Suffolk: Fire crews spent almost 29 days tackling chimney blazes

Bar manager Mark Cooper next to the fire at The Harbour Inn, Ferry Road, Southwold.

Bar manager Mark Cooper next to the fire at The Harbour Inn, Ferry Road, Southwold. - Credit: Andrew Partridge

Firefighters have spent more than 684 hours – almost 29 days – tackling chimney fires across Suffolk in the past three financial years, new figures have revealed.

Suffolk Fire and Rescue Service was called to 541 chimney blazes between April 2010 and March 2012.

Fire crews tackled 195 chimney fires in 246 hours, 26 minutes and 49 seconds in 2010 and dealt with 192 chimney fires in 229 hours, 25 minutes and 58 seconds last year.

The figures were revealed following a Freedom of Information request.

Suffolk Fire and Rescue Service’s assistant chief fire officer Phil Embury reminded people about preventative measures.


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He said: “If you have an open fire in your house, it is important to ensure that your chimneys are swept regularly by a competent chimney sweep.

“Most of these fires are preventable if residents follow the correct advice and guidelines.

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“Wood-burning stoves are growing in popularity – it is absolutely vital that they are installed and maintained in accordance with the manufacturer’s instructions and checked regularly to ensure they are safe and clean.”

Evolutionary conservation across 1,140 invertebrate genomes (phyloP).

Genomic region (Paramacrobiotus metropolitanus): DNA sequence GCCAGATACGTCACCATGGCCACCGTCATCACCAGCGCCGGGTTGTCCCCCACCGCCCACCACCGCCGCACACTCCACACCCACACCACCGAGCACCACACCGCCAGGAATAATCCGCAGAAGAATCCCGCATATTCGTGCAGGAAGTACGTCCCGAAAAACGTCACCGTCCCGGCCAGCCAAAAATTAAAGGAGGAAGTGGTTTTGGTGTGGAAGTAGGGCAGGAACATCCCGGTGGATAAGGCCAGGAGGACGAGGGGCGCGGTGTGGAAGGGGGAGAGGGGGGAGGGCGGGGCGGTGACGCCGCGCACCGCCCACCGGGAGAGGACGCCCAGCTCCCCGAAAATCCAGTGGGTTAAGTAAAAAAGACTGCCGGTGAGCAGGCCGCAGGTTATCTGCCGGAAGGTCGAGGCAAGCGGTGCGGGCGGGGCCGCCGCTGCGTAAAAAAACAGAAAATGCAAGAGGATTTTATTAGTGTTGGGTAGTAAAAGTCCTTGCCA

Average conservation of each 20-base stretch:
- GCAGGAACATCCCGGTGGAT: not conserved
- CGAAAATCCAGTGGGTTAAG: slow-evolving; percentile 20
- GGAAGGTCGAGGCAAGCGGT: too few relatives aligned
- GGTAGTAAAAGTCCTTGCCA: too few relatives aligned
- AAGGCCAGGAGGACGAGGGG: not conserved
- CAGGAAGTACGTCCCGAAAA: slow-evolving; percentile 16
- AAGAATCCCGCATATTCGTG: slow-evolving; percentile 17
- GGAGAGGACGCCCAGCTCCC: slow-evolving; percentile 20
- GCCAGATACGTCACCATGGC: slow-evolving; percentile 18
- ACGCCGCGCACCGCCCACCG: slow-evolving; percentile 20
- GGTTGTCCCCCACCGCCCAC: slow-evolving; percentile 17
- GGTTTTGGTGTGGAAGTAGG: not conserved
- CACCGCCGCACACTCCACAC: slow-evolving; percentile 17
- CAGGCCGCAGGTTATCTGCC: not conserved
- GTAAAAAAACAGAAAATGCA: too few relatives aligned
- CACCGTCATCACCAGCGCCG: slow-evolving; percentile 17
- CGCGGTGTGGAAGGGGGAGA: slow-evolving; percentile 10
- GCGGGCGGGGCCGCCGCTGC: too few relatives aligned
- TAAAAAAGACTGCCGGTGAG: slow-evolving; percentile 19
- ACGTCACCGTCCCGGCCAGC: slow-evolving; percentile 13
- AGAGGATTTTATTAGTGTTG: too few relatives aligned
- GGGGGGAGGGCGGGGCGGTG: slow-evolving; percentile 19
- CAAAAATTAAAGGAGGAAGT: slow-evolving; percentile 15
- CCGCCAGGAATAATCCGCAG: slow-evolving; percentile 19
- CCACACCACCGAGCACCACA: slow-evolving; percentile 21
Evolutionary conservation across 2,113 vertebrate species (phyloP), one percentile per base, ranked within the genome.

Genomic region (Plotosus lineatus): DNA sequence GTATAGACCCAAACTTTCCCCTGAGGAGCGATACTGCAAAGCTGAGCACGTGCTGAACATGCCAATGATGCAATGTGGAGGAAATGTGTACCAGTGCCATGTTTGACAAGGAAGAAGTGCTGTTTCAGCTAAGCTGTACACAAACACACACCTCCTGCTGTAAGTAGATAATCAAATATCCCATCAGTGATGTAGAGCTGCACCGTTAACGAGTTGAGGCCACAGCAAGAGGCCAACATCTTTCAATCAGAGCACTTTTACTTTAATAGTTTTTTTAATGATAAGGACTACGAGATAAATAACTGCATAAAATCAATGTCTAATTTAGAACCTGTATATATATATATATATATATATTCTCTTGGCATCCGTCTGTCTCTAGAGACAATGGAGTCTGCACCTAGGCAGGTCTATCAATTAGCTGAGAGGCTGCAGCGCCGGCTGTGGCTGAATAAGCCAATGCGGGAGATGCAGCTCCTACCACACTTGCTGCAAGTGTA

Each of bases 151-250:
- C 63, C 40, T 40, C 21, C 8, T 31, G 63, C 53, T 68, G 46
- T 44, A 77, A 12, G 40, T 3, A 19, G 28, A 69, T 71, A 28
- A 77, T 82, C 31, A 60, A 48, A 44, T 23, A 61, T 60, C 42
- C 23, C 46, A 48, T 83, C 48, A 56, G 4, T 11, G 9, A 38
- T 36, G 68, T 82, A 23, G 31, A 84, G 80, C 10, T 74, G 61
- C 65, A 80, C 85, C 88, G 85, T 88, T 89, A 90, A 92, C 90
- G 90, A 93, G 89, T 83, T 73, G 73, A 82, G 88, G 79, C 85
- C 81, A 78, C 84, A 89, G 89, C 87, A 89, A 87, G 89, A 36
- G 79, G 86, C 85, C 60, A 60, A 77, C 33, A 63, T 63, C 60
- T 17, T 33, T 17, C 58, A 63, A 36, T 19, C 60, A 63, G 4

Landlord Nick Attfield has urged publicans to have their chimneys swept regularly after chimney fires at his pubs, The Harbour Inn in Southwold and Walberswick’s The Bell Inn.

He said: “Both pubs are old and we have up to five log burners across the two pubs going at any one time.

“You do get build-ups on ledges in the chimneys because of the age of the buildings.

“This has possibly been one of the longest periods of times we have had continuous log fires.

“We started back in September and only stopped a couple of weeks ago, whereas we usually finish in March.”

Mr Attfield said the pubs’ chimneys have to be swept at least once a year but he aims to get them cleaned twice.

“While it feels like it’s self-contained, you don’t know what damage is going on higher up,” he added.

“Chimney fires can get out of hand very quickly.”

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